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Re: [aprsisce] Re: Crop Circles? NOT!

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  • Lynn W Deffenbaugh (Mr)
    ... Ok, so if I calculate the non-reception (0 S-units) range the same as a signal strength of 1, I ll get close enough? ... Yes, that s why it s an inverse.
    Message 1 of 22 , Oct 2, 2012
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      On 10/2/2012 4:58 PM, James Ewen wrote:
      > Yup, I remember the conversation... a signal strength of 9 would yield
      > the smallest circle since the signal strength indicates close
      > proximity. A signal strength of 1 would yield a large circle due to
      > the possibly large distance to the unknown transmitter source. A
      > non-reception report should equate to at least the same distance as a
      > signal strength of 1.

      Ok, so if I calculate the non-reception (0 S-units) range the same as a
      signal strength of 1, I'll get close enough?

      > The basic concept should be that the coverage area shown should show
      > reception out to the edge of the receiver sensitivity, and as the
      > signal strength increases, the coverage area show shrinks. The higher
      > the signal level, the smaller the circle.

      Yes, that's why it's an inverse.

      > The routines used to generate PHG circles should be pretty similar to
      > the DFS reports.
      >
      > PHG uses Output Power, HAAT, Antenna Gain and Directivity to create a circle.
      >
      > DFS uses Input Signal Level, HAAT, Antenna Gain, Directivity to create a circle.

      Yes, the only difference in the calculation is where the power/s-units
      go. One is power divided by 10 and the other is 10 divided by S units
      which is why zero s-units is totally not a good idea.

      PHG uses:

      > Info->PHG.range =
      > sqrt(2*Info->PHG.height*sqrt((Info->PHG.power/10.0)*(g/2)));


      DFS uses (ignore the PHG, they share a data structure):

      > Info->PHG.range =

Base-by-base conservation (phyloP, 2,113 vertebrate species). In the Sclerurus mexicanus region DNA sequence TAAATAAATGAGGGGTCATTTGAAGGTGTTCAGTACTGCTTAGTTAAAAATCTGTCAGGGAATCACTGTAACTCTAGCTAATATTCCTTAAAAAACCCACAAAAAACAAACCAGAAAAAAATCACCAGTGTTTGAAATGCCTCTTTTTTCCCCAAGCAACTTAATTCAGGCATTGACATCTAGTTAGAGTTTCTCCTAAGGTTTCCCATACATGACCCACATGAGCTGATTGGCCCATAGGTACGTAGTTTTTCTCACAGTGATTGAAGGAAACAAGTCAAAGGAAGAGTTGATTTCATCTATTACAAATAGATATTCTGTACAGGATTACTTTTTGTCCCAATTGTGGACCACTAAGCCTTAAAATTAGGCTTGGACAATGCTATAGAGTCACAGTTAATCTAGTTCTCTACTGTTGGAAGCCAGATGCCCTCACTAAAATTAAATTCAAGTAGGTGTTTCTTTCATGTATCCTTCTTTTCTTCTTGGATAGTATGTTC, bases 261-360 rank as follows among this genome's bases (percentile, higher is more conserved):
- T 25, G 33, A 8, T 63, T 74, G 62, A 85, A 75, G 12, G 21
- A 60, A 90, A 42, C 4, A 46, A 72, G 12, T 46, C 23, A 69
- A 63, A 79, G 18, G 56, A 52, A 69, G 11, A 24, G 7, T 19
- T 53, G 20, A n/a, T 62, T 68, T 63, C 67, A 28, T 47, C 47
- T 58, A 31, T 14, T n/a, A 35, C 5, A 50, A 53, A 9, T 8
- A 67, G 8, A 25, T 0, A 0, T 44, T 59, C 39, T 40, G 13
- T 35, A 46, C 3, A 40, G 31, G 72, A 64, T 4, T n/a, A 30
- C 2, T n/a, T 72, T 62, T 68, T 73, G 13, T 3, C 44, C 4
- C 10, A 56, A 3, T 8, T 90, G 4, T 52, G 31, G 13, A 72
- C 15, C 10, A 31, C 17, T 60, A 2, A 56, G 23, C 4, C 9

> sqrt(2*Info->PHG.height*sqrt((10.0/Info->PHG.sunits)*(g/2)));
      > Info->PHG.range *= 0.85; /* Present fudge factor */

      In both cases, g = pow(10,((double)Info->PHG.gain)/10);

      > If you assume an RX sensitivity of about -120 dBm for maximum
      > reception circle size, and then downsize from there as the signal
      > strength increases, you should be good... simple, huh? 8)

      I'm a software engineer, not an RF engineer. If I use 1 for the s-units
      in the range calculation for a non-reception (zero) report, I'll be
      good, right? A simple "yes" or "no" (and a note to that effect in the
      Wiki) would be appreciated.

      Lynn (D) - KJ4ERJ - Author of APRSISCE for Windows Mobile and Win32
    • James Ewen
      ... Well, a directional DF report is not the same as a DFS report. I understand your point though, you are assuming that when one points at a specific
      Message 2 of 22 , Oct 2, 2012
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        On Tue, Oct 2, 2012 at 3:15 PM, Lynn W Deffenbaugh (Mr) <kj4erj@...> wrote:

        >> I was using the right-click|lat/long|New DF here menu item...
        >
        > DF is not the same as DFS.

        Well, a directional DF report is not the same as a DFS report. I
        understand your point though, you are assuming that when one points at
        a specific location, that they are going to enter BRG/NRQ information.
        Stay with me though...

        >> When you create a "New DF Here", what information is placed in the
        >> comment? Is it just random, or is there some method to the madness? It
        >> looks like New DF Here assumes a DF bearing, and not a DFS report.
        >
        > Yes, that is the case. And the range and bearing from the center of the
        > map (with the assumption that's likely to be ME) to where you said "New
        > DF HERE" is what is pre-populated into the range and bearing, hence
        > giving you the initial comment.

        That's not what I am seeing happen though.

        In the right click menu, you can choose New DF @ Center, and the
        bearing/range pre-populated in the comment will be pointing at the
        location that you clicked on the map, and set to the distance closest
        to the range circle for the zoom level you are using. ie the bearing
        inherits the bearing from center TO the location clicked, and distance
        based on your map zoom (As per Bob's conceptualization).

        When I click on a location on the map and select new DF here, I don't
        yet see a correlation as to the values in BRG/NRQ. I thought you might